Two out of five Harvard seniors say they have sought mental health treatment while in college, according to the results of a survey conducted by The Crimson.
The results provide new insight into the extent of the campus mental health crisis—three years after Harvard overhauled its approach to therapy and treatment.
The survey results could help to clear “misperceptions” regarding mental health at Harvard, says the College’s mental health chief, Paul J. Barreira.
“There’s a discrepancy between behavior and perception,” says Barreira, adding that students often mistakenly believe that mental illness is abnormal.
The poll also reveals a gender gap in mental health matters. Exactly one-third of men sought mental health help while at Harvard, compared to 43 percent of women.
But that gap does not necessarily mean that women are more likely to suffer from mental illness, according to Barreira. Rather, it may be that women are more willing to seek help from professionals.
The majority of students who seek mental health help at Harvard suffer from feelings of depression, Barreira says. Not all those students are clinically depressed, however. Barreira says that many patients report feeling “overwhelmed” or “stressed out.” But they might not meet the criterion for clinical depression set by the Diagnostic and Statistical Manual of Mental Disorders—persistence of symptoms over a two-week period.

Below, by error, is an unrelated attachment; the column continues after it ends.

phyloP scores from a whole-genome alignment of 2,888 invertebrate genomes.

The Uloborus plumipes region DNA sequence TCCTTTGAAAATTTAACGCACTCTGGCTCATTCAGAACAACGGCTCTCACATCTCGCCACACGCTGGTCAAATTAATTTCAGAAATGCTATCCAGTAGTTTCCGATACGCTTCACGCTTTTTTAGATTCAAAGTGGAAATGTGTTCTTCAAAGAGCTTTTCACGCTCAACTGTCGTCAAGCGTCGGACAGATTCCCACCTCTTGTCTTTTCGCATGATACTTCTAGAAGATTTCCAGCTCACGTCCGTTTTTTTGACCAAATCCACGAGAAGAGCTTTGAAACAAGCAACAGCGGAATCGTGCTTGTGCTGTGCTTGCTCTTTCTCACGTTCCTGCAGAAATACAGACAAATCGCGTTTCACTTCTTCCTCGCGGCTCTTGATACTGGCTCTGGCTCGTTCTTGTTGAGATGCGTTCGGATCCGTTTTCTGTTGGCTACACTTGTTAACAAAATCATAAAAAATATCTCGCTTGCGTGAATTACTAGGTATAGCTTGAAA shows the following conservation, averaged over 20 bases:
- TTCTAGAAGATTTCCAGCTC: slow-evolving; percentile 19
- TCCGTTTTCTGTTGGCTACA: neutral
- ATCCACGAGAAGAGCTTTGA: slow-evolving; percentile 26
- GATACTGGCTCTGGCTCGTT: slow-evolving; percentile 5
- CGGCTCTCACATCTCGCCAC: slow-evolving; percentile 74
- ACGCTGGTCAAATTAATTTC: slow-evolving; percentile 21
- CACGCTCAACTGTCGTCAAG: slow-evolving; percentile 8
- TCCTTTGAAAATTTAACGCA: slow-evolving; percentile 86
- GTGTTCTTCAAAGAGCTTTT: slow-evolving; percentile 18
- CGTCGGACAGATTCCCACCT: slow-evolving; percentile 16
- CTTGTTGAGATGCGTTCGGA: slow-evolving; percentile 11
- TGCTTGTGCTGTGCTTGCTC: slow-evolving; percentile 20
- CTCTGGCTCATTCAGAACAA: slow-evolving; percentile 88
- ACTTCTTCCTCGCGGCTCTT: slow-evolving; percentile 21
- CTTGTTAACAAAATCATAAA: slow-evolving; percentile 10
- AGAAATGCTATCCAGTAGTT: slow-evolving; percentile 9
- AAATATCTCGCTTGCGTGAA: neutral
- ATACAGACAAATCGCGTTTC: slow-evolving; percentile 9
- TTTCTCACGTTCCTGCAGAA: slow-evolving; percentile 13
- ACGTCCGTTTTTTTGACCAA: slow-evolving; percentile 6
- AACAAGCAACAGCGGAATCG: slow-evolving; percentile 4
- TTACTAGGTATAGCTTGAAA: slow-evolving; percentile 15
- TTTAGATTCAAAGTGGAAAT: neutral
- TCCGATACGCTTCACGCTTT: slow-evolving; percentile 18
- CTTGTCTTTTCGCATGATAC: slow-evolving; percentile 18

In mid-2004, Harvard moved to streamline its services for students seeking counseling and treatment.
Before that, mental health professionals were scattered across Harvard’s Bureau of Study Counsel and University Health Services.
Barreira, then a psychiatrist at Harvard’s McLean Hospital, was brought in to facilitate the merger. He was named director of University Counseling, Academic Support, and Mental Health Services.
But administrative reorganization is only half the battle. Barreira also says that mental health professionals on campus have to combat “social norms” that hinder students from seeking treatment.
One way to lift the taboo surrounding mental health issues is to publicize the extent of the problem, Barreira says.
UP CLOSE AND PERSONAL
The Crimson’s senior survey results also offer a clearer picture of sexual behavior among Harvard undergrads.
According to the survey, 28 percent of seniors said they never had sex during their four years in college. Of the students who said they never had sex while at Harvard, two-thirds say they are happy with their choice of abstinence.
On average, Harvard seniors had sex with 2.5 people while in college. In all, nearly 40 percent of respondents said they wished they had more sex. Only 4 percent wish they had less.
—Staff writer May Habib can be reached at firstname.lastname@example.org. —Staff writer Nicole B. Urken can be reached at email@example.com.
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